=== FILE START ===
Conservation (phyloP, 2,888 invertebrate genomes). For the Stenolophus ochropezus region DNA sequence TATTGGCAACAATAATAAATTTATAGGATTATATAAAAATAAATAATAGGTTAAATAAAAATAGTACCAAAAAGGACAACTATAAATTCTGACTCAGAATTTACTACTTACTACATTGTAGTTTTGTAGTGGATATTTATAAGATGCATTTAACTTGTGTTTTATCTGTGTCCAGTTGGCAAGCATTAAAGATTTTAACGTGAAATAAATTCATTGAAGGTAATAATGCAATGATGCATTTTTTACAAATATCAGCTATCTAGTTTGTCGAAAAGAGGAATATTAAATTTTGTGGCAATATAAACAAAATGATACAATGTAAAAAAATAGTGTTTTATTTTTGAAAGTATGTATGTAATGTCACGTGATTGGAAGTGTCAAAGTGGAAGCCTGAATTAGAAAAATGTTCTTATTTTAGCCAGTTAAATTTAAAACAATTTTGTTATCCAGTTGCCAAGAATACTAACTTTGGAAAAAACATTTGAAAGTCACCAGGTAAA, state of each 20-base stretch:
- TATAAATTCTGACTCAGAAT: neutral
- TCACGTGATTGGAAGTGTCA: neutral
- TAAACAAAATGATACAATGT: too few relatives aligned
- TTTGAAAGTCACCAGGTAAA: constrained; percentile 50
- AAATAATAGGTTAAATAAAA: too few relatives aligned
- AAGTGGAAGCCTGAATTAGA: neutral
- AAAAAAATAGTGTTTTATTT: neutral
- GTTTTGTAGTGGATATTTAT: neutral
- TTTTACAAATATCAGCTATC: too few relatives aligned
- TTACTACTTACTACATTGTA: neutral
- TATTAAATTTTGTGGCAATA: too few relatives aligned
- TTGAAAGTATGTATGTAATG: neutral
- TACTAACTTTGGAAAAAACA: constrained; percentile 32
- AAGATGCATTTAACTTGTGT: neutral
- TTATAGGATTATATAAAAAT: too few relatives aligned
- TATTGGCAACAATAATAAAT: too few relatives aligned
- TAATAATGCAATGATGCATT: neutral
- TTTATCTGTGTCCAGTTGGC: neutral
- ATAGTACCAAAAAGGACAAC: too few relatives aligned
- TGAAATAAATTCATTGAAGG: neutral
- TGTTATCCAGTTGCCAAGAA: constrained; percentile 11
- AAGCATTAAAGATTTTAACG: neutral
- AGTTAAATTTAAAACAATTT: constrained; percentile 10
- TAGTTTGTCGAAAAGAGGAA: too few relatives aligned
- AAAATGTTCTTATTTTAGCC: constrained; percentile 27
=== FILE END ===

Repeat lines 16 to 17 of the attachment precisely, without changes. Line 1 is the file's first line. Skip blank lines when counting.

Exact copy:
- TTATAGGATTATATAAAAAT: too few relatives aligned
- TATTGGCAACAATAATAAAT: too few relatives aligned